“The emerging field of evidence-based conservation holds promise for predicting which management actions are likely to be most effective in achieving conservation goals” (Pullin & Knight 2001, 2003; Sutherland et al. 2004)
Only when we fully understand wild dogs as a species can we protect them.
Daily monitoring allows us to keep an eye on pack dynamics, movements, ecological influences such as feeding behaviour, mating and denning habits, disease outbreaks, snaring incidences and other human conflict issues. We also need this data in order to evaluate conservation efforts as without it we have no baseline data for comparison. Information gathered allows for informed decision making. If we understand the reasons for previous population declines we can adjust management practices where possible, and in doing so help to restore wild dog numbers.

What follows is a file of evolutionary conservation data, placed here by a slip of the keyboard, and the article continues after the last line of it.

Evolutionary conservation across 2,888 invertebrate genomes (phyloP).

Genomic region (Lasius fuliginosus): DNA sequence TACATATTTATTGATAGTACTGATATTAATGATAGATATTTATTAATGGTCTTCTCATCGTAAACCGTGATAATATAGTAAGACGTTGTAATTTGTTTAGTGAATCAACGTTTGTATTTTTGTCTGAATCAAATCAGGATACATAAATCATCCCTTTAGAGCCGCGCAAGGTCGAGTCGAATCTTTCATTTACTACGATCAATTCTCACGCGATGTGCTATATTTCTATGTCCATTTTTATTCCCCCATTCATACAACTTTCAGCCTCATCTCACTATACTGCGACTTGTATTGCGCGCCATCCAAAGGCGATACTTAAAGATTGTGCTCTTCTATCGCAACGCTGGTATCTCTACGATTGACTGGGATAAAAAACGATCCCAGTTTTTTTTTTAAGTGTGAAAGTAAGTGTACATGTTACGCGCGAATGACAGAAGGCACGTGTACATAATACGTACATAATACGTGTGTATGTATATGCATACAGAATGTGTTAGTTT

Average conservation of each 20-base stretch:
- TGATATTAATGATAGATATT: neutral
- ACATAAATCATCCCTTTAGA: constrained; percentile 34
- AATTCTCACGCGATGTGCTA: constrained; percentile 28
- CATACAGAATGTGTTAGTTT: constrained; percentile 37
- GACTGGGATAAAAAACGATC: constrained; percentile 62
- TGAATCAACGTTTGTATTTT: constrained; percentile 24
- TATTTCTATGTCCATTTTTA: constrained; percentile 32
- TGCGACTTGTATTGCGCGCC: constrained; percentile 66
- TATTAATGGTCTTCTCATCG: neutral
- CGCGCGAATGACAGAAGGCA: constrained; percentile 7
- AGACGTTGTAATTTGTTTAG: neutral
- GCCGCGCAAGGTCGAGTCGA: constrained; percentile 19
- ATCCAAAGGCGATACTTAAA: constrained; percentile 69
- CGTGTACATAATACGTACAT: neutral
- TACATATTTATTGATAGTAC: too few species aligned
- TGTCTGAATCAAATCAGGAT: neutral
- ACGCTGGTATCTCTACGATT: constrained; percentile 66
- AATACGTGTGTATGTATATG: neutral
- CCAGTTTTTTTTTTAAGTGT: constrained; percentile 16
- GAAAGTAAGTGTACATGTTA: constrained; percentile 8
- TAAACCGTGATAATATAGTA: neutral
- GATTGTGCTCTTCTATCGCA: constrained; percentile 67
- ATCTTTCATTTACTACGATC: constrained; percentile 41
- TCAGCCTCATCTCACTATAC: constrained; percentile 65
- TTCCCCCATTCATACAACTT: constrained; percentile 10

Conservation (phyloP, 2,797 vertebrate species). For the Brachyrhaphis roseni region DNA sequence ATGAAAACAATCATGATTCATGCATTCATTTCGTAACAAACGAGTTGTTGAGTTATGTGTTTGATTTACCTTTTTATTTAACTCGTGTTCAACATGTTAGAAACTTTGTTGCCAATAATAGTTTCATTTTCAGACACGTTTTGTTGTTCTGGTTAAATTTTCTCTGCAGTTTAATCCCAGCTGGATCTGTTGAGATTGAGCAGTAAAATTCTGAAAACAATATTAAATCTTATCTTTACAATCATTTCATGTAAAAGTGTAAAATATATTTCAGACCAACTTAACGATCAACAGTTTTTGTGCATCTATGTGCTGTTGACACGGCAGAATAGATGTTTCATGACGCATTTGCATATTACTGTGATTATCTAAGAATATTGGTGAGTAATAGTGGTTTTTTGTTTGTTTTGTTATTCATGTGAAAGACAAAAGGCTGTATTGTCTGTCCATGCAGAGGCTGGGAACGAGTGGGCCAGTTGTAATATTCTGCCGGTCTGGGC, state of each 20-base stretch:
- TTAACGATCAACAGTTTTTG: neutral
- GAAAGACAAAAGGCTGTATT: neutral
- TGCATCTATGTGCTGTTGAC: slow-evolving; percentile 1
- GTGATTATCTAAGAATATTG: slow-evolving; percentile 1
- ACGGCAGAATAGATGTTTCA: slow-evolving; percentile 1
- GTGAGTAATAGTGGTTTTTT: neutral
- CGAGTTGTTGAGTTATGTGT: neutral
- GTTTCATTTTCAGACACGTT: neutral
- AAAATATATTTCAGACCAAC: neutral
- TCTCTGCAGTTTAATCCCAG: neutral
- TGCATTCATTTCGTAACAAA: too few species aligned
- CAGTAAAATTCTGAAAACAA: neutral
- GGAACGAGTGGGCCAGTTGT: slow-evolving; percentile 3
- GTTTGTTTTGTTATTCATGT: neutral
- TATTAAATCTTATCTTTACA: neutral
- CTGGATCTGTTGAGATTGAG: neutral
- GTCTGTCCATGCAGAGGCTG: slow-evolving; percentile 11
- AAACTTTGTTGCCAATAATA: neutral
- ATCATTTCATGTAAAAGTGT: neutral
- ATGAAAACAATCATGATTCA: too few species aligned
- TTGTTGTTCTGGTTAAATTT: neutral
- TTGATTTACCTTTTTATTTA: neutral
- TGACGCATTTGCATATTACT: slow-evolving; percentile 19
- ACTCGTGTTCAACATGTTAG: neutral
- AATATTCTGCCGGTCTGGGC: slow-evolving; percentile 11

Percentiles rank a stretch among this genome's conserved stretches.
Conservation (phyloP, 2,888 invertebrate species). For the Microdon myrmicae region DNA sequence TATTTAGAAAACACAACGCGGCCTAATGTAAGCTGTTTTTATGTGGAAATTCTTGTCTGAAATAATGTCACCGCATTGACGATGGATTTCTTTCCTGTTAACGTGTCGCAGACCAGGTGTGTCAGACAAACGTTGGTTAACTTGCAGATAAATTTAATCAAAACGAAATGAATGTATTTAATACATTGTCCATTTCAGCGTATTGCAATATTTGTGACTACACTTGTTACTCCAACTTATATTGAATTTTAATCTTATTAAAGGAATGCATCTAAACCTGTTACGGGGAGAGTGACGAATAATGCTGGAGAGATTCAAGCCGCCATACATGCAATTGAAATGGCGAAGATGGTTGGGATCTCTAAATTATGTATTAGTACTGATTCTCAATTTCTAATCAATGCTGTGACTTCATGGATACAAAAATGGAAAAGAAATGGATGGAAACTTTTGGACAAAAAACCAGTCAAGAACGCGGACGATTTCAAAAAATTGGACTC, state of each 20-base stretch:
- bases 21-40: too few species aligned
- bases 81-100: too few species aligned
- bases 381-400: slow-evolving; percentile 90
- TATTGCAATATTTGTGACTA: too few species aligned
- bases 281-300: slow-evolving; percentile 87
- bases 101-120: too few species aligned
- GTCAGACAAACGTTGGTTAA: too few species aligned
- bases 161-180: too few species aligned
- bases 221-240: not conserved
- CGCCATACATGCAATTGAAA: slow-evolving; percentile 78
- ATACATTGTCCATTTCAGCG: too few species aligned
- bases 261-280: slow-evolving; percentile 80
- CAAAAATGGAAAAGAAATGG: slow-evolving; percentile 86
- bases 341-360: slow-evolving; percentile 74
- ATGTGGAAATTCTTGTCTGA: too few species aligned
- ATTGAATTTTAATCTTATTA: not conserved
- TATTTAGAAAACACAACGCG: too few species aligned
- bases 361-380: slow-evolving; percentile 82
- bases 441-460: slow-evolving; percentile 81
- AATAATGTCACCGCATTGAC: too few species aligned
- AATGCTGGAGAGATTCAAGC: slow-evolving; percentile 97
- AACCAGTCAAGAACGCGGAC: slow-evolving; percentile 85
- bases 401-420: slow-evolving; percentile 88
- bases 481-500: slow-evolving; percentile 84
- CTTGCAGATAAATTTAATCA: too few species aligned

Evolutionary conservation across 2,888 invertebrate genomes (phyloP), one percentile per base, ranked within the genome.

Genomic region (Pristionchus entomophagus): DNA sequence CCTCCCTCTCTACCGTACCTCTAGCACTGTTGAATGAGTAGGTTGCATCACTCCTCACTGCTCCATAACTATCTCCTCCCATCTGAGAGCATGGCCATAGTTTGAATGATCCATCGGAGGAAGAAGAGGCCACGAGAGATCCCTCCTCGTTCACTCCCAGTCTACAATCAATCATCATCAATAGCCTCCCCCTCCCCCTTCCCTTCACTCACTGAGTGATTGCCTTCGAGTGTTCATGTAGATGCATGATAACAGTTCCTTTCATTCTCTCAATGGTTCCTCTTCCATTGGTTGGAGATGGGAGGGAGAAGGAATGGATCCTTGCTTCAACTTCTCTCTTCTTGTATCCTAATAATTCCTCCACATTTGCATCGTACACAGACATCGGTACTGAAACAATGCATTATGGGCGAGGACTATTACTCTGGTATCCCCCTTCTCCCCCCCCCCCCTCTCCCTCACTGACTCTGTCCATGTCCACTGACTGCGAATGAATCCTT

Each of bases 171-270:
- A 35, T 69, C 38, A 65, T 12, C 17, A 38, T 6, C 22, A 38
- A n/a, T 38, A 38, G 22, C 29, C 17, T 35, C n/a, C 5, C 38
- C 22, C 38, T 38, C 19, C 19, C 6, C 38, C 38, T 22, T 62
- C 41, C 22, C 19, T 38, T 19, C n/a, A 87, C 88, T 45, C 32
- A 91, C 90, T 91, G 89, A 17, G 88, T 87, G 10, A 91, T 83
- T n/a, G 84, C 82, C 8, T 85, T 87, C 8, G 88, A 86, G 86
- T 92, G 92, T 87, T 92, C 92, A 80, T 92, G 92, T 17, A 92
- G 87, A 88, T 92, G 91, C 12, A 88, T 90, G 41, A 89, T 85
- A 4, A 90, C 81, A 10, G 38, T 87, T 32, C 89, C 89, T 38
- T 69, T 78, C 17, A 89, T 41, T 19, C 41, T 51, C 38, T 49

When young Wild Dogs become sexually mature some (usually same-sex siblings) will disperse in order to find other unrelated dispersers to bond with and form new packs. However, habitat fragmentation means they no longer have the ability to move safely between/to viable protected areas. Conflict with live-stock and game farmers & other forms of human persecution threaten their survival. Part of the intensive management approach involves periodic relocations of potential dispersers to new reserves to mimic natural dispersal and maintain genetic integrity.
If the sizes of our protected areas were to increase and/or we were able to establish new protected areas, and/or greater buffer areas could be created around protected areas to minimise human influences, we could potentially manage this endangered species less intensively than we do now, but until that time the conservation measures currently in place remain essential.
Text & Video by Wildlife ACT Monitor Pippa Orpen